Media theorists such as Barnett (2002), Buckingham (1997 & 2000) and Sampson (1999) describe a perceived crisis hindering the media’s ability to inform citizens for participation in democracy. One of the symptoms and causes of this crisis, they argue, is that the media use language that many citizens cannot understand. This article draws on theories and methodologies from linguistics to investigate whether this claim holds true for South African newspapers. The concept of the crisis in journalism is deconstructed in the light of Street’s (1984) ideological model of literacy. In a pilot study, multiple readability tests were conducted on one article from each of three newspapers, Business Day, The Herald and Daily Sun. The findings of these tests, and a systemic functional grammar analysis of cohesion and lexical density in the three articles, show that all three newspapers tailor their language to fit their target markets. This, triangulated with the rapid growth in readership of the Daily Sun and the more modest growth of The Herald, suggests that many South Africans are better informed for participation in democracy than in the past, although newspapers can do more to help readers learn a plurality of literacy practices.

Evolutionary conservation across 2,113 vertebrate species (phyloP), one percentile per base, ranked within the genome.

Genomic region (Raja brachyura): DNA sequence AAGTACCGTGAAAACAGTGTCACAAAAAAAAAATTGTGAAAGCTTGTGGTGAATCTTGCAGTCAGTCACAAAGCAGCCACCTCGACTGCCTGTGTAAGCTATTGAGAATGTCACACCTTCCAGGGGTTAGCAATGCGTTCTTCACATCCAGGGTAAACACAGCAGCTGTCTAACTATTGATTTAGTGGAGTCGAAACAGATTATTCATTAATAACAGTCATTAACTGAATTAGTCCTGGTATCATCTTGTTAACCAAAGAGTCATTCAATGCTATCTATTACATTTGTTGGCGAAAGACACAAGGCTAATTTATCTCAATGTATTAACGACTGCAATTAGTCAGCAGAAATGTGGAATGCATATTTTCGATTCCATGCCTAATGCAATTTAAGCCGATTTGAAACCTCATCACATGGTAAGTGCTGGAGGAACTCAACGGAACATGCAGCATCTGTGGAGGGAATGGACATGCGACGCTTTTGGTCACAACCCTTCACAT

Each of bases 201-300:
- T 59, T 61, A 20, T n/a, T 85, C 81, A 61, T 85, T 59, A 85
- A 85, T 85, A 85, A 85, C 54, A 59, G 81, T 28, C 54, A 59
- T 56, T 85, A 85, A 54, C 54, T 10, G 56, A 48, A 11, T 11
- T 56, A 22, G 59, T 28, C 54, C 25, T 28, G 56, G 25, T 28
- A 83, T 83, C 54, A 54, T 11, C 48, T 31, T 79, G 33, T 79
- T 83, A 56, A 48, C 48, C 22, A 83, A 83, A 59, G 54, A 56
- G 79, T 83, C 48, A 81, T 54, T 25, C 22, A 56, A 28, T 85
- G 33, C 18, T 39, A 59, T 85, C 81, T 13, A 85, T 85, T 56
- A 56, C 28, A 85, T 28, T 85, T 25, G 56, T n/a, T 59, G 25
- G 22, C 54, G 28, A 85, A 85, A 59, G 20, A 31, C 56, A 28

Southern African Linguistics and Applied Language Studies 2009, 27(4): 413–438